bpmNEXT v6: a short review

Last week was the sixth bpmNEXT conference, and my sixth time there and fourth time presenting.

Every year bpmNEXT is one of the most essential things in my calendar – principally because it provides a super-concentrated opportunity to make sure I’m up to speed with what many of the BPM, Decision Management and process automation vendors are doing and planning. It also doesn’t hurt that the venue in Santa Barbara, CA is lovely…

Sandy Kemsley and Kris Verlaenen both did a great job of live-blogging the event (something I could never do!) so I won’t attempt to review everything we saw – you can head to their excellent blogs for that. You can also find videos of all the presentations on YouTube (thanks to a heroic effort from the event’s production team).

For me personally, the most intriguing pitches were from:

  • Flowable – showing how case and process models can be used to drive chatbot conversations with digital assistants.
  • Bruce Silver – showing how DMN models can be used to make buy/sell stock trading recommendations based on analysis of historical stock performance.
  • Signavio – showing their new Customer Journey analysis capability.
  • Cognitive Technology – showcasing the myInvenio process mining tool, working in conjunction with RPA from Automation Anywhere.

However the standard overall was really high. I encourage you to check out the videos if you have time.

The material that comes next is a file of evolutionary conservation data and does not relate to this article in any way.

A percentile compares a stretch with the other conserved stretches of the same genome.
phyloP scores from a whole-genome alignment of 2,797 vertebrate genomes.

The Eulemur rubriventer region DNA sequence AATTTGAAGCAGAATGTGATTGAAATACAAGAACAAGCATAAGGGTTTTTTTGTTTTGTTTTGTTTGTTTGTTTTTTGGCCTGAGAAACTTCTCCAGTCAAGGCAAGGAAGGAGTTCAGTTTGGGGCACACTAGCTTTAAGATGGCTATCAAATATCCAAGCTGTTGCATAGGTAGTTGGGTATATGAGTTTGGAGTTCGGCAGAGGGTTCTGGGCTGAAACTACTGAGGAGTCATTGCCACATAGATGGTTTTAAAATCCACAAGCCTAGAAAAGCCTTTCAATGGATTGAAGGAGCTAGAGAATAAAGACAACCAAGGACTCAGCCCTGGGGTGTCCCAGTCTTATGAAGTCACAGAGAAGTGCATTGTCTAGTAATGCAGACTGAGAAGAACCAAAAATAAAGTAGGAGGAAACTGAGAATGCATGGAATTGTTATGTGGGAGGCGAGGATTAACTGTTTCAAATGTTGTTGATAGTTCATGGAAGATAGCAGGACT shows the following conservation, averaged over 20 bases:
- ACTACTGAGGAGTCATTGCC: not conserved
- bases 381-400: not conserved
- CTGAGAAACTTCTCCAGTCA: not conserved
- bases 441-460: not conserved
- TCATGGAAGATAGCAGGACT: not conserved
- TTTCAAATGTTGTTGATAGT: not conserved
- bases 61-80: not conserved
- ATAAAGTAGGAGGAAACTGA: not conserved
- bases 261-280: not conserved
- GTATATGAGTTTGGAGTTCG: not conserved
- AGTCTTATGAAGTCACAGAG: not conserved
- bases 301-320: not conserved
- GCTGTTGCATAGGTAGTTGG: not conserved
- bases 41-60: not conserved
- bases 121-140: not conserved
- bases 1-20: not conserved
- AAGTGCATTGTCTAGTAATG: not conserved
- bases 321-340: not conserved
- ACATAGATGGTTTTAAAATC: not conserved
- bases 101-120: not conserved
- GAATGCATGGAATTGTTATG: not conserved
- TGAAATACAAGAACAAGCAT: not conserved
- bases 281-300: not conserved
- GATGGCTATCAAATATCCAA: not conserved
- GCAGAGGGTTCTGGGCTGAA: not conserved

This year the conference also gave me a great opportunity to road-test the work I’ve been doing in our community over the past few months on ‘automation architecture’. The feedback was awesome, so I’m excited to now get to work on turning my presentation into one (or maybe more) reports. Watch this space. In the meantime, here’s the video of my talk.

bpmNEXT really is a great achievement for the organisers – the environment is perfectly set up for encouraging attendees to feel comfortable about sharing their ideas and plans. There’s a great community spirit as a result. I certainly hope I get the chance to attend and present again.

If I could wave a magic wand and change one thing about the event, it would be to broaden its focus (and the presenter gene pool) slightly. Almost all of the vendors presenting are active in a broader ‘business automation’ technology marketplace, but there’s not as much awareness in this community of what that broader marketplace really looks like, as there should be. In an ideal world I’d like to see presentations from RPA champions like Automation Anywhere, Blue Prism, UiPath, Kofax etc; low-code application development specialists like Mendix and Outsystems; and integration specialists like Dell Boomi, which have flow automation capabilities – as well as from business process and decision automation mainstays.


One thought on “bpmNEXT v6: a short review

  1. Scott Menter

    I endorse your call for wider participation at bpmNEXT (though I, personally, am wide enough already). However, I’d condition attendance on a participant’s willingness to share. The conference is every bit as terrific as you paint it, but a quick way to kill it would be to invite lurkers. We’ve struggled with a few of those already (not naming names, but you recently published a commentary on one of the worst offenders); such behavior is completely antithetical to the “community spirit” that you correctly suggest makes the event so special.

    If the conference were to expand in the way you recommend, the organizers would probably have to offer new ways to share in addition to the 30-minute presentations. I think they’re up to the challenge. 🙂


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